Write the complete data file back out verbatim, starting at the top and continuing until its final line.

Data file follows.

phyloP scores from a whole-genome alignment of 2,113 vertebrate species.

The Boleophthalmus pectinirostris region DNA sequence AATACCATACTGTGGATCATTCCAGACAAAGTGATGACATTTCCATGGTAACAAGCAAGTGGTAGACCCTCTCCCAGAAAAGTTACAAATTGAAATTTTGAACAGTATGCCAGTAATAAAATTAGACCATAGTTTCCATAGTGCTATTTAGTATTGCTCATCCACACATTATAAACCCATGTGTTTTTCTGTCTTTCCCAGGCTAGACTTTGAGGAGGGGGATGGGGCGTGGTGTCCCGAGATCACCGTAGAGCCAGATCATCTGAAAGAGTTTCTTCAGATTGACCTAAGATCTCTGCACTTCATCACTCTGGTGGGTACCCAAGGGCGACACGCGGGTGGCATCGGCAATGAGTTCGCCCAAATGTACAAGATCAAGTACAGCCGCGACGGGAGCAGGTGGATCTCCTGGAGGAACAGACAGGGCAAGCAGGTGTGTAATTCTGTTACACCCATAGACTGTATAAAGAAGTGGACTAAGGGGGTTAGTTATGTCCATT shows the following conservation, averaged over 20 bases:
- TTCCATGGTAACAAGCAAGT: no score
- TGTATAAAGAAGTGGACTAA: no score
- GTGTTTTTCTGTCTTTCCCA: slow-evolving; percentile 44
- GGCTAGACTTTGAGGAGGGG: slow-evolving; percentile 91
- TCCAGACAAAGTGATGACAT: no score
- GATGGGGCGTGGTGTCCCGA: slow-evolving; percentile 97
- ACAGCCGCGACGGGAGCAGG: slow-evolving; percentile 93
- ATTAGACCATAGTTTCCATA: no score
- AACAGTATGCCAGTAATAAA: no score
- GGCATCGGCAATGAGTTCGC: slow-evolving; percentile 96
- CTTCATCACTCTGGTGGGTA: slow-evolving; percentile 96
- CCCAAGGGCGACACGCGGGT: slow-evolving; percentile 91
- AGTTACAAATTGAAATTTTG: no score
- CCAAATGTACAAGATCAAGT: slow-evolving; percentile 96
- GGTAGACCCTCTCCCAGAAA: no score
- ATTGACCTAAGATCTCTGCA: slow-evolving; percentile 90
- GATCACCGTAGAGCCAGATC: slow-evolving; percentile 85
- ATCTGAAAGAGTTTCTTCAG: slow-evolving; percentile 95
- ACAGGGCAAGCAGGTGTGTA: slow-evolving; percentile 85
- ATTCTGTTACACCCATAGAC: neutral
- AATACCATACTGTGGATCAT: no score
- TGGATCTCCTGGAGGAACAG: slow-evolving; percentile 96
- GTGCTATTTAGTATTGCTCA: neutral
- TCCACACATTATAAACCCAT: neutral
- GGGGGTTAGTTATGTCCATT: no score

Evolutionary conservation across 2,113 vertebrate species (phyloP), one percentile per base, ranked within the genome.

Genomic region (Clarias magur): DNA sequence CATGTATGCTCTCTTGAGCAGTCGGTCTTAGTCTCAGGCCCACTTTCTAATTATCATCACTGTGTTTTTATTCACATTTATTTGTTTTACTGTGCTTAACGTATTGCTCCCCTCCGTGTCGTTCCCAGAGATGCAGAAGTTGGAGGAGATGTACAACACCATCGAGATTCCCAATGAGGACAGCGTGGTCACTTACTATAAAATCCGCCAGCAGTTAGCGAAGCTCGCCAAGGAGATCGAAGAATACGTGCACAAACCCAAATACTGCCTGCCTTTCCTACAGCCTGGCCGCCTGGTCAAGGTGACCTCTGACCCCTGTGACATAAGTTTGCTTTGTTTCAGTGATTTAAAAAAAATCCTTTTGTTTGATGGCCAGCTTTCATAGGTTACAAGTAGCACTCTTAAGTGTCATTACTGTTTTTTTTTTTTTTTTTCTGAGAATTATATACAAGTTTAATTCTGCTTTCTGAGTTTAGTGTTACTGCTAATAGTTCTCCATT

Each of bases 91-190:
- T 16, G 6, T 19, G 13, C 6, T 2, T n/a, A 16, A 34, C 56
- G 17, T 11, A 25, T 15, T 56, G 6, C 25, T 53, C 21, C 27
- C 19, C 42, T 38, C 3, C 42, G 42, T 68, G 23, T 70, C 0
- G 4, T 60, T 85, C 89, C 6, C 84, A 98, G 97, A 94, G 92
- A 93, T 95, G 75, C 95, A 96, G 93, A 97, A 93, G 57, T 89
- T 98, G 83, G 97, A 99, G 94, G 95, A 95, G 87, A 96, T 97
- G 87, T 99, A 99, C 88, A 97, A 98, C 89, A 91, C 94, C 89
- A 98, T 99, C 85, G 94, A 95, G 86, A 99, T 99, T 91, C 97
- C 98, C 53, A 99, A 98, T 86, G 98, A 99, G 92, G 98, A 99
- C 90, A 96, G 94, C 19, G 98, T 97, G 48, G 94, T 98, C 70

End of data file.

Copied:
phyloP scores from a whole-genome alignment of 2,113 vertebrate species.

The Boleophthalmus pectinirostris region DNA sequence AATACCATACTGTGGATCATTCCAGACAAAGTGATGACATTTCCATGGTAACAAGCAAGTGGTAGACCCTCTCCCAGAAAAGTTACAAATTGAAATTTTGAACAGTATGCCAGTAATAAAATTAGACCATAGTTTCCATAGTGCTATTTAGTATTGCTCATCCACACATTATAAACCCATGTGTTTTTCTGTCTTTCCCAGGCTAGACTTTGAGGAGGGGGATGGGGCGTGGTGTCCCGAGATCACCGTAGAGCCAGATCATCTGAAAGAGTTTCTTCAGATTGACCTAAGATCTCTGCACTTCATCACTCTGGTGGGTACCCAAGGGCGACACGCGGGTGGCATCGGCAATGAGTTCGCCCAAATGTACAAGATCAAGTACAGCCGCGACGGGAGCAGGTGGATCTCCTGGAGGAACAGACAGGGCAAGCAGGTGTGTAATTCTGTTACACCCATAGACTGTATAAAGAAGTGGACTAAGGGGGTTAGTTATGTCCATT shows the following conservation, averaged over 20 bases:
- TTCCATGGTAACAAGCAAGT: no score
- TGTATAAAGAAGTGGACTAA: no score
- GTGTTTTTCTGTCTTTCCCA: slow-evolving; percentile 44
- GGCTAGACTTTGAGGAGGGG: slow-evolving; percentile 91
- TCCAGACAAAGTGATGACAT: no score
- GATGGGGCGTGGTGTCCCGA: slow-evolving; percentile 97
- ACAGCCGCGACGGGAGCAGG: slow-evolving; percentile 93
- ATTAGACCATAGTTTCCATA: no score
- AACAGTATGCCAGTAATAAA: no score
- GGCATCGGCAATGAGTTCGC: slow-evolving; percentile 96
- CTTCATCACTCTGGTGGGTA: slow-evolving; percentile 96
- CCCAAGGGCGACACGCGGGT: slow-evolving; percentile 91
- AGTTACAAATTGAAATTTTG: no score
- CCAAATGTACAAGATCAAGT: slow-evolving; percentile 96
- GGTAGACCCTCTCCCAGAAA: no score
- ATTGACCTAAGATCTCTGCA: slow-evolving; percentile 90
- GATCACCGTAGAGCCAGATC: slow-evolving; percentile 85
- ATCTGAAAGAGTTTCTTCAG: slow-evolving; percentile 95
- ACAGGGCAAGCAGGTGTGTA: slow-evolving; percentile 85
- ATTCTGTTACACCCATAGAC: neutral
- AATACCATACTGTGGATCAT: no score
- TGGATCTCCTGGAGGAACAG: slow-evolving; percentile 96
- GTGCTATTTAGTATTGCTCA: neutral
- TCCACACATTATAAACCCAT: neutral
- GGGGGTTAGTTATGTCCATT: no score

Evolutionary conservation across 2,113 vertebrate species (phyloP), one percentile per base, ranked within the genome.

Genomic region (Clarias magur): DNA sequence CATGTATGCTCTCTTGAGCAGTCGGTCTTAGTCTCAGGCCCACTTTCTAATTATCATCACTGTGTTTTTATTCACATTTATTTGTTTTACTGTGCTTAACGTATTGCTCCCCTCCGTGTCGTTCCCAGAGATGCAGAAGTTGGAGGAGATGTACAACACCATCGAGATTCCCAATGAGGACAGCGTGGTCACTTACTATAAAATCCGCCAGCAGTTAGCGAAGCTCGCCAAGGAGATCGAAGAATACGTGCACAAACCCAAATACTGCCTGCCTTTCCTACAGCCTGGCCGCCTGGTCAAGGTGACCTCTGACCCCTGTGACATAAGTTTGCTTTGTTTCAGTGATTTAAAAAAAATCCTTTTGTTTGATGGCCAGCTTTCATAGGTTACAAGTAGCACTCTTAAGTGTCATTACTGTTTTTTTTTTTTTTTTTCTGAGAATTATATACAAGTTTAATTCTGCTTTCTGAGTTTAGTGTTACTGCTAATAGTTCTCCATT

Each of bases 91-190:
- T 16, G 6, T 19, G 13, C 6, T 2, T n/a, A 16, A 34, C 56
- G 17, T 11, A 25, T 15, T 56, G 6, C 25, T 53, C 21, C 27
- C 19, C 42, T 38, C 3, C 42, G 42, T 68, G 23, T 70, C 0
- G 4, T 60, T 85, C 89, C 6, C 84, A 98, G 97, A 94, G 92
- A 93, T 95, G 75, C 95, A 96, G 93, A 97, A 93, G 57, T 89
- T 98, G 83, G 97, A 99, G 94, G 95, A 95, G 87, A 96, T 97
- G 87, T 99, A 99, C 88, A 97, A 98, C 89, A 91, C 94, C 89
- A 98, T 99, C 85, G 94, A 95, G 86, A 99, T 99, T 91, C 97
- C 98, C 53, A 99, A 98, T 86, G 98, A 99, G 92, G 98, A 99
- C 90, A 96, G 94, C 19, G 98, T 97, G 48, G 94, T 98, C 70